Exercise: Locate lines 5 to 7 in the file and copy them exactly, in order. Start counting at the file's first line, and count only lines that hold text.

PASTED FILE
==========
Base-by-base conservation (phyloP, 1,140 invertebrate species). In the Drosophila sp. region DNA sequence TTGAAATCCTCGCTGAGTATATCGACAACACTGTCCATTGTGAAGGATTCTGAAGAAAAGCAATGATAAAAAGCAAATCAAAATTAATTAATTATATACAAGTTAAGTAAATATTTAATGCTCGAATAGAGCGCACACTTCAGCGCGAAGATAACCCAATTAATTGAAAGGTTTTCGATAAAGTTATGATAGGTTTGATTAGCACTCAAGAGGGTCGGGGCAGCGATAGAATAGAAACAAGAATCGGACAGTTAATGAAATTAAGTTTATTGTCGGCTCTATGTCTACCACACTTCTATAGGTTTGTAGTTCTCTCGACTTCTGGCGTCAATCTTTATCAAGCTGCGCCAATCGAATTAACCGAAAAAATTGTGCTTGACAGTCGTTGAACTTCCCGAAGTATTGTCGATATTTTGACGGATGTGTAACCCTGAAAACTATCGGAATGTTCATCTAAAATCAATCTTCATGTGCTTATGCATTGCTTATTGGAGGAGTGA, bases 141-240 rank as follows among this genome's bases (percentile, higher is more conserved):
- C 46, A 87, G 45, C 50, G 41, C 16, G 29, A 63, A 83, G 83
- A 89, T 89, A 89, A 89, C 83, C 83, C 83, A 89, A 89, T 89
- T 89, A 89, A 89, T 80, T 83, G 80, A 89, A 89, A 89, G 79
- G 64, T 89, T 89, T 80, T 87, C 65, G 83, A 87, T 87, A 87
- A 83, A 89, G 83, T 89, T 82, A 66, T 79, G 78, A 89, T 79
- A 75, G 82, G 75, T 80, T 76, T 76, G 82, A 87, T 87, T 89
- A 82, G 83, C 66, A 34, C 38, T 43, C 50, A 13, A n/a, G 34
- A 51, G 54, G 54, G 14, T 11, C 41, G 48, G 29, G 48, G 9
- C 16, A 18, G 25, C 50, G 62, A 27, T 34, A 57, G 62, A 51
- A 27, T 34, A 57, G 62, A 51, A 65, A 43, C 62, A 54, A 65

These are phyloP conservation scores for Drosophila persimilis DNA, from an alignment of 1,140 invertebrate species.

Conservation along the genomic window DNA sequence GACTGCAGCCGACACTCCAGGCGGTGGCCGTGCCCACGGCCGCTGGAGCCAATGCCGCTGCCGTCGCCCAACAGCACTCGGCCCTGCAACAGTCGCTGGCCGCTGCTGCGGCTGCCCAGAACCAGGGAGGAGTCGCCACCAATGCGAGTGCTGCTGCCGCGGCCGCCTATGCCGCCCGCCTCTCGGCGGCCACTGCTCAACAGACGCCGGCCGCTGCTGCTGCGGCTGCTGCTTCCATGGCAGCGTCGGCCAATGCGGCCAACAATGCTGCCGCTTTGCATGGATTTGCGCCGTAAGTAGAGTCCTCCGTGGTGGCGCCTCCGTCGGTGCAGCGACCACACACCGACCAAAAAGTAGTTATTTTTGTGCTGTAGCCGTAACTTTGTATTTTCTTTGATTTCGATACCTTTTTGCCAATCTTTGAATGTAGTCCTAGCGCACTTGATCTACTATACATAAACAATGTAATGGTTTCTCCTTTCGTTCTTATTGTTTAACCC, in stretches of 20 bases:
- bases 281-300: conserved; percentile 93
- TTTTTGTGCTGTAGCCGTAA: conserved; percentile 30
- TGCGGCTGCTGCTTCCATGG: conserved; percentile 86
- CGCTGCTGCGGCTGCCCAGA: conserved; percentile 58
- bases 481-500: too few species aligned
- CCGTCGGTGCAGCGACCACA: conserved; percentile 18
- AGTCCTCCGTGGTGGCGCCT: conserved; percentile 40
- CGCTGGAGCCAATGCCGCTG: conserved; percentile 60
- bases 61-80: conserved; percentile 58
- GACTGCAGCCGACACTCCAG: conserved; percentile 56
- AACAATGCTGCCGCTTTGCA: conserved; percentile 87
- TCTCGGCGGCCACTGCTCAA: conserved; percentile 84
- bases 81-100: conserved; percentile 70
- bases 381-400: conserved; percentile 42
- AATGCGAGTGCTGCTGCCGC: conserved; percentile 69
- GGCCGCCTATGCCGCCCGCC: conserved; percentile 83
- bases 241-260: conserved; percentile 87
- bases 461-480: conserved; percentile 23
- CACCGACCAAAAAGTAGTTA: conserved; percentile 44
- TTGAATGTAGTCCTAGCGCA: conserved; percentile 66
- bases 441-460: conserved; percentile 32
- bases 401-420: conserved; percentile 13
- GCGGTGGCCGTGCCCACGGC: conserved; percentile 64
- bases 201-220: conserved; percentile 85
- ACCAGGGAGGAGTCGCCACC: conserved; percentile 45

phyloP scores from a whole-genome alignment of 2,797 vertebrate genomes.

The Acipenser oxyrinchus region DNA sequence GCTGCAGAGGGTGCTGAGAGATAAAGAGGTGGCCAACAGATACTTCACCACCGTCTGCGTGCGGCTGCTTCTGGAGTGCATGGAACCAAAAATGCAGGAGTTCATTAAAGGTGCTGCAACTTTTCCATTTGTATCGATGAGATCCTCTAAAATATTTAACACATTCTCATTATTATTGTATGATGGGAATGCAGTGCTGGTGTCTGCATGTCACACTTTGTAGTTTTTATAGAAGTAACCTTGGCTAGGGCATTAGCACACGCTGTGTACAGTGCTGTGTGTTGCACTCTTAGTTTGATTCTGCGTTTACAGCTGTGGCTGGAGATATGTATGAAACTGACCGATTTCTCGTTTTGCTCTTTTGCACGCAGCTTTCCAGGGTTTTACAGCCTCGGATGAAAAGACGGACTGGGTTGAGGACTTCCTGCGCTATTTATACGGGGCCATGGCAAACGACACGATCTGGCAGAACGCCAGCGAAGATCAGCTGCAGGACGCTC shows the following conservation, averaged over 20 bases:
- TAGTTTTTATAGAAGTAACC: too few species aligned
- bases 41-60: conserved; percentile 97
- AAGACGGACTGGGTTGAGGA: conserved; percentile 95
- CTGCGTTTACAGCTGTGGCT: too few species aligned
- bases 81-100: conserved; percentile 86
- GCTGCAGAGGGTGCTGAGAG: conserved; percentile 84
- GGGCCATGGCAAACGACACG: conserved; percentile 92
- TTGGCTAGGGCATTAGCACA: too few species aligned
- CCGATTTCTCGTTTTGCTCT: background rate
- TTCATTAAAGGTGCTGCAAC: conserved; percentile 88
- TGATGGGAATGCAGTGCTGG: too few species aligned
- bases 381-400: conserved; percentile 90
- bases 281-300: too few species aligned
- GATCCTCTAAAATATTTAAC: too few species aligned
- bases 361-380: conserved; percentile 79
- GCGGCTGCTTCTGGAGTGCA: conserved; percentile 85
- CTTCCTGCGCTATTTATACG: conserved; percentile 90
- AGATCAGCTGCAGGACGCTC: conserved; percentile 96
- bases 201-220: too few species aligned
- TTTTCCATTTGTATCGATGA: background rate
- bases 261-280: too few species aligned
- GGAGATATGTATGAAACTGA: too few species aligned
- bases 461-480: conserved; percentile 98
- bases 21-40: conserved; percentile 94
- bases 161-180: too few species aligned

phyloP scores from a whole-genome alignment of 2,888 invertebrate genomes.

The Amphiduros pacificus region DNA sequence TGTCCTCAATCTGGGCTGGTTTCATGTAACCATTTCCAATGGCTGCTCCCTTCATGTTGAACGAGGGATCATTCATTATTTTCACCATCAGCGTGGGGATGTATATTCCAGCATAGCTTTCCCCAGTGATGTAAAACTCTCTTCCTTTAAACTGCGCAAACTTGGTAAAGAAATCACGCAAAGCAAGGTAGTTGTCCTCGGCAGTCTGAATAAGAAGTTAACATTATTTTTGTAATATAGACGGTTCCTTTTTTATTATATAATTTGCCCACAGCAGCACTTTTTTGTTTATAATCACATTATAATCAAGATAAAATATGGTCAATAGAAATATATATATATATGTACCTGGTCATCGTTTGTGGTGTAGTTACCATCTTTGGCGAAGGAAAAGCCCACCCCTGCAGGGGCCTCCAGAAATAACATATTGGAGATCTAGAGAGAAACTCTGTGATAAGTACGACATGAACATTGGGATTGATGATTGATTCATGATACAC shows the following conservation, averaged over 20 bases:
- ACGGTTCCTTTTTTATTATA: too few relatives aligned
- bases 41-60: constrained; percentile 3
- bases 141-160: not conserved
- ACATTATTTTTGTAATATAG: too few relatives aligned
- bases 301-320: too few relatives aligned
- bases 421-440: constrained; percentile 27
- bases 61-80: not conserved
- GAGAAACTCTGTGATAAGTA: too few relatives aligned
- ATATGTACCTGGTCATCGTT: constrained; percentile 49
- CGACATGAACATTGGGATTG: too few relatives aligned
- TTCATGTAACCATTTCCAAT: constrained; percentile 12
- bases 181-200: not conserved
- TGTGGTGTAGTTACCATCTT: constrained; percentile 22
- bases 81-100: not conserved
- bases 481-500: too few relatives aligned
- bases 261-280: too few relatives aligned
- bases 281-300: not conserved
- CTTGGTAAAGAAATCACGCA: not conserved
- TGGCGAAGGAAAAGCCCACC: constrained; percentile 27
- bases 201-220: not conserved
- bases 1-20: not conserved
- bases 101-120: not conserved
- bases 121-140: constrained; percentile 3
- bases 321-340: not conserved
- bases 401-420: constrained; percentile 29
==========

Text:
- G 64, T 89, T 89, T 80, T 87, C 65, G 83, A 87, T 87, A 87
- A 83, A 89, G 83, T 89, T 82, A 66, T 79, G 78, A 89, T 79
- A 75, G 82, G 75, T 80, T 76, T 76, G 82, A 87, T 87, T 89